As computer technology continues to evolve and become more routine in daily life, researchers and engineers alike are working to find new ways to link computer technology with the human brain.
Using a direct communication pathway between a wired brain and an external device to produce commands is no longer the stuff of science fiction. Brain-computer interface, or BCI, is now evolving reality — and one that promises enhanced quality of life for people with severe physical impairments.
Kevin Pitt, assistant professor of special education and communication disorders, is leading a pilot project that uses this cutting-edge technology to facilitate communication for people with SPIs — technology which can greatly increase personal autonomy and mobility.
With funding from an Office of Research and Economic Development Layman Seed Award, Pitt and his team are honing clinically-based evaluation tools and assessment frameworks for brain-computer interface access to augmentative and alternative communication devices.
“BCI translates brain activity into computer control, so the user doesn’t need any physical motor movement to use a communication device,” said Pitt, a CYFS research affiliate.
His goal is to make this technology more accessible to patients by exploring ways to seamlessly integrate its use in clinical settings, such as hospitals and rehabilitation centers.
For the pilot study, Pitt will use two to four age-matched individuals with SPIs, including spinal cord injuries, Parkinson’s disease, amyotrophic lateral sclerosis — most commonly known as ALS — or other severe physical impairments.
Participants will be tested at the Augmentative and Alternative Communication Translation Lab in the Barkley Memorial Center on the University of Nebraska–Lincoln’s East Campus to develop user profiles based on participants’ cognitive abilities — attention, memory, number skills, executive function, motor abilities, motivation and other factors.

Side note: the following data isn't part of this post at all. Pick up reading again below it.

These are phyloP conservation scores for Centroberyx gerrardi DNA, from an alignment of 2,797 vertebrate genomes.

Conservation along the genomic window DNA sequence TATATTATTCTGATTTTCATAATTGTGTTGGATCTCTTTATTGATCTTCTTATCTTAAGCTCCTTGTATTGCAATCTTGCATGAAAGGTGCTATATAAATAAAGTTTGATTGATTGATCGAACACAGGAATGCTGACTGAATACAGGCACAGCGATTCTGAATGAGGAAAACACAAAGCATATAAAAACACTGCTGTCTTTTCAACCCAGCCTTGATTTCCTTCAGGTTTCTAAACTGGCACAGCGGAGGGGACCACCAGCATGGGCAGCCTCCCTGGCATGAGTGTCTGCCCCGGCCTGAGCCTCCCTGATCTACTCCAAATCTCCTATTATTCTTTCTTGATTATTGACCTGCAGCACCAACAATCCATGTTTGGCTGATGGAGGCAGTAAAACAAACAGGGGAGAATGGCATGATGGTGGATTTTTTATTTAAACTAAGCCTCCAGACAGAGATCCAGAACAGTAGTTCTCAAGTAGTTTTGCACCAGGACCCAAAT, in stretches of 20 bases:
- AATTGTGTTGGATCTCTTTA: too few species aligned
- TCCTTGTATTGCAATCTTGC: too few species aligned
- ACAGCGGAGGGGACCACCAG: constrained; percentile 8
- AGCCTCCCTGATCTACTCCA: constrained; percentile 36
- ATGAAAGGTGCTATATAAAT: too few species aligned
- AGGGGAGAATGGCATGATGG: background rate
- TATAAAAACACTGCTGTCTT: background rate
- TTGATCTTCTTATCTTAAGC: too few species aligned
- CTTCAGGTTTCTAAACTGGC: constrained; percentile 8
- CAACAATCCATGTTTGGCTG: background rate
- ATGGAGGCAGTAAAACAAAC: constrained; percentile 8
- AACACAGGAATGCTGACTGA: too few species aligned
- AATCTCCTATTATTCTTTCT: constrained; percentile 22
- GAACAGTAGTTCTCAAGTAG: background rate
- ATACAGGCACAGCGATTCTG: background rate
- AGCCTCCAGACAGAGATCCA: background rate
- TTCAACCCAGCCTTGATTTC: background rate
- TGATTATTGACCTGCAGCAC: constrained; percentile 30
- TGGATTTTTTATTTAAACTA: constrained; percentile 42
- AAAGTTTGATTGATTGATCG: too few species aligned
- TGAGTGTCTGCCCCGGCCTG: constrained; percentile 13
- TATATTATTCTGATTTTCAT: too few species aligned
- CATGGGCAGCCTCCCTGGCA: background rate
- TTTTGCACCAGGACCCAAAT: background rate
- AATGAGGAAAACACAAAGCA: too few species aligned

Pitt will explore how individuals learn to use this technology. He aims to identify factors that contribute to users’ success so they can be well-matched to AAC devices.
“There are different types of BCI–AAC devices,” Pitt said. “For instance, some use visual displays, some auditory or tactile. So pairing users with the right BCI is crucial. Even if you have high accuracy, if it’s hard or fatiguing to use or does not utilize your strengths, you’re not going to want to use it.”
For his study, Pitt’s team is using the P300 speller device — a communication tool that records brain activity through electrodes in a non-invasive electroencephalogram cap. The device reads electrical signals generated by the brain when the user identifies something as novel or different, enabling the user to input texts or commands to a computer using thought-generated brain reactions.
The user views letters and symbols on a display, which highlights all the letters of the alphabet for a short time. When the letter the user wants is highlighted, the brain emits an electrical spike — known as the P300 — which is detected by the BCI. From there, words and sentences can be communicated.
The study will track users’ progress and learning with the P300 speller device, along with their satisfaction with the device. Researchers will use up to 10 sessions to determine a participant’s learning trajectory.
“A person may not do well with a particular device after just two sessions,” Pitt said. “But they might adapt and learn the BCI device with more sessions. There is a learning curve.”
Pitt is collaborating with Lincoln’s Madonna Rehabilitation Hospitals who work with computer and communication access for people with severe physical impairments. He also is working with the University of Nebraska Medical Center to aid recruitment.
Among Pitt’s project collaborators are Dr. Susan Fager at Madonna Rehabilitation Hospital; Dr. Ezequiel Piccione, UNMC Department of Neurological Sciences; and graduate research assistants Amirsalar Mansouri, Austin Spoor and Kylie Weckwerth.
The ultimate goal, Pitt said, is to extend the reach of BCI technology.
“The next step is to expand to younger children, whose brains operate differently, so we can start to more broadly get BCI to other populations,” he said.